Let’s look at it this way. If they do nothing else they will adjust the cost of core army building back to a reasonable level – ignoring for a moment the smaller figure scales. It wasn’t that long ago that I was talking about £1 per figure being a watershed price point, now we are fast approaching £2 as an ‘acceptable’ tag in some quarters. Whether this is sustainable in the face of plastic pricing, and during any forthcoming recession, we shall have to wait and see. I also read about a lot of people intending to give plastics away to young relatives as presents, with hopes that they will be swayed (either before or after their encounter with Squigs and what have you).
A number of people have suggested this means the end of metals. I would say definitely not, at least in the medium term. Remember that the Perries and Warlord are offering metal characters. Rest assured no one is ever going to make 28mm plastic figures for the Italo-Abyssinian war, but Anglian Miniatures are doing metals. They will be rewarded with sales to, well, me for starters. Longer term, I think it is now inevitable that computer modelling and 3D printing will impact the market in a major way. Enterprising companies are already accessing the technology, and as equipment falls in price it will come into range of more and more of us. Then, perhaps, the metal figure archetype, and relative pricing, may change for good.
The Wonderful World of MIG
In the last three months I have probably spent more money on MIG products than anything else. Good reason for that; it is excellent stuff.
The now well-known pigments, with which excellent effects are possible, have always been model oriented, rather than for wargame use. The simple reason being that they can rub off over time, although if applied into crevices that is not an issue. The latest addition to the range is a Pigment Fixer, which when mixed with pigments will permanently secure them. So now you have no excuse.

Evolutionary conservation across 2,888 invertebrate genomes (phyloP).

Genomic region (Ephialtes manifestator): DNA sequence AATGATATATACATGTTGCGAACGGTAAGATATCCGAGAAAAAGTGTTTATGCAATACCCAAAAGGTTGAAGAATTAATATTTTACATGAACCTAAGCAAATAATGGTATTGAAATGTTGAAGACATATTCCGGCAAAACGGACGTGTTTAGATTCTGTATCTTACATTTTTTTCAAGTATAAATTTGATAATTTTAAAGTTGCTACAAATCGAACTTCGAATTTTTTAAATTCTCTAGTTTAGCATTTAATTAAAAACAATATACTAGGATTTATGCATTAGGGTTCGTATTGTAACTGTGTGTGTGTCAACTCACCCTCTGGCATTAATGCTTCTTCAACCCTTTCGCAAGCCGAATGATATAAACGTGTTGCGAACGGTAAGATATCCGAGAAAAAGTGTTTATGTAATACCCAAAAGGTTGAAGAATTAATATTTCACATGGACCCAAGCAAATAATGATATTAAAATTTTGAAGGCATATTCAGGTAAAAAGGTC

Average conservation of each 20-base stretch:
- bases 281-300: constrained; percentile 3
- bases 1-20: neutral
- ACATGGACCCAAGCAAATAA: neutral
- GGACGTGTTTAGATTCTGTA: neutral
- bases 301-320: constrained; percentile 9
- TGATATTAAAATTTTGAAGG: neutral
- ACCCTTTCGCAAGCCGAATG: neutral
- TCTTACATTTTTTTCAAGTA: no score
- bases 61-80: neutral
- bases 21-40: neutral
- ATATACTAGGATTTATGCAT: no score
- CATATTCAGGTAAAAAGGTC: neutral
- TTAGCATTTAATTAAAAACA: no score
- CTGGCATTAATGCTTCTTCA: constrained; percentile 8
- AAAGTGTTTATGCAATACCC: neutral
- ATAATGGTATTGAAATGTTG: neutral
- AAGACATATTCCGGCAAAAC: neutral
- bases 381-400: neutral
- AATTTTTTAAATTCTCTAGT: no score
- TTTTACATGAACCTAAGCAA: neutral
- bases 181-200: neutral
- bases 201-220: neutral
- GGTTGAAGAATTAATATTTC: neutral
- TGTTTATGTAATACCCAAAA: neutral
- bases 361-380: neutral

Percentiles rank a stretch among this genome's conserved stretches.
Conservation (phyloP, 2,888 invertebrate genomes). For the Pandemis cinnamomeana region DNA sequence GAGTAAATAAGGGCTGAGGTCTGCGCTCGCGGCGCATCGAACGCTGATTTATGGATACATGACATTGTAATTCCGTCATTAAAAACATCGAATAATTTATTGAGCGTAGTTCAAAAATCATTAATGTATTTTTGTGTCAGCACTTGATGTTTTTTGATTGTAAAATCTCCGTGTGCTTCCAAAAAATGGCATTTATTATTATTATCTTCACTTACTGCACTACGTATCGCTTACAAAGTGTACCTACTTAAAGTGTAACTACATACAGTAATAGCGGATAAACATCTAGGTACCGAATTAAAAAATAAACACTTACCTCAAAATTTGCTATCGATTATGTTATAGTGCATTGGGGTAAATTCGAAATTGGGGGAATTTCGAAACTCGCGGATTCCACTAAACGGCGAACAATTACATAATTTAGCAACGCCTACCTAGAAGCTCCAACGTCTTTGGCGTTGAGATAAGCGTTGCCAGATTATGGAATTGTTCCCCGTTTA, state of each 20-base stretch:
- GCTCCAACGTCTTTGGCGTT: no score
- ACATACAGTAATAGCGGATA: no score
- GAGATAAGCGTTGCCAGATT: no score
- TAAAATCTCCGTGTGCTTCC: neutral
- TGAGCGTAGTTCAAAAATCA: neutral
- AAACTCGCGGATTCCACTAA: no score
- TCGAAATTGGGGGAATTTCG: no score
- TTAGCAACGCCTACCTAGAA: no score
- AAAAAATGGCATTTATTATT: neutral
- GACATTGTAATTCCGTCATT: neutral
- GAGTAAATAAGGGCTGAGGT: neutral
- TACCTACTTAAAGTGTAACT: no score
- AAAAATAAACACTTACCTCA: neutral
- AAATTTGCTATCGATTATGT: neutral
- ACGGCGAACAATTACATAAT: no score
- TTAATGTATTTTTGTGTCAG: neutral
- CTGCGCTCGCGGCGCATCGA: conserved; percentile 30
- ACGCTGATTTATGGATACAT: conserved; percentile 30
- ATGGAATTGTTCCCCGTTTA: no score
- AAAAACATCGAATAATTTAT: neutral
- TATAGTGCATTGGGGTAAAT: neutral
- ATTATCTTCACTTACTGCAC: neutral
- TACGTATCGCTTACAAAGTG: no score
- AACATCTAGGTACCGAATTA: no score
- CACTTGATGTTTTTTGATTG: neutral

The Abteilung oil paint range is specially prepared for modelling use. Essentially this means that they come in useful colours, obviating the need to mix, and are very finely ground. Just be aware that some of the colours have a lot of oil medium and this can splurge out of the tube before any colour is forthcoming – these are the first oils colours I have needed to shake! I have found some of the colours more useful than others, especially the faded tones and earth colours. Again, an excellent quality product.
The best of the new releases are the washes. These come in three shades and are essentially ready made enamel washes. Again, shake well! The colours are coded to the colour of tank on which you are using them, and I am most impressed with the Neutral tint which gives a very professional look on light/sandy coloured tanks. Highly recommended.
The only product I am down on is the odourless thinner. It isn’t odourless, which would seem to miss the point somewhat. Now I do have a bionic nose, but the odour is definitely there. I may have got a duff one? Otherwise, stick to Sansodor, Bob Ross or the very good bargain stuff now available from Colourfull Arts.
And finally, there is a very good DVD to explain the mysteries of pigment use. While I am not sold on the American presentation and the military sound track, everything on offer here is very useful. FAQ: The Pigments can be bought for £9.
Beyond all that, there is very little showing in my forward observer binoculars. With the Spring shows coming up, I hardly think that will continue to be a problem. There is talk of US Paras from Bolt Action, for starters, and a new joint venture from Copplestone and Artizan. Richard Ansell, eBob, Paul Hicks, Tom Meier, Mike Owen, HLBSC, Perries, Zvezda, Revell, Italeri and Caesar will doubtless be making good things. I have a horse painting DVD on order by my hero, Max Longhurst. And of course, the Age of Plastic begins. Now where is that postman?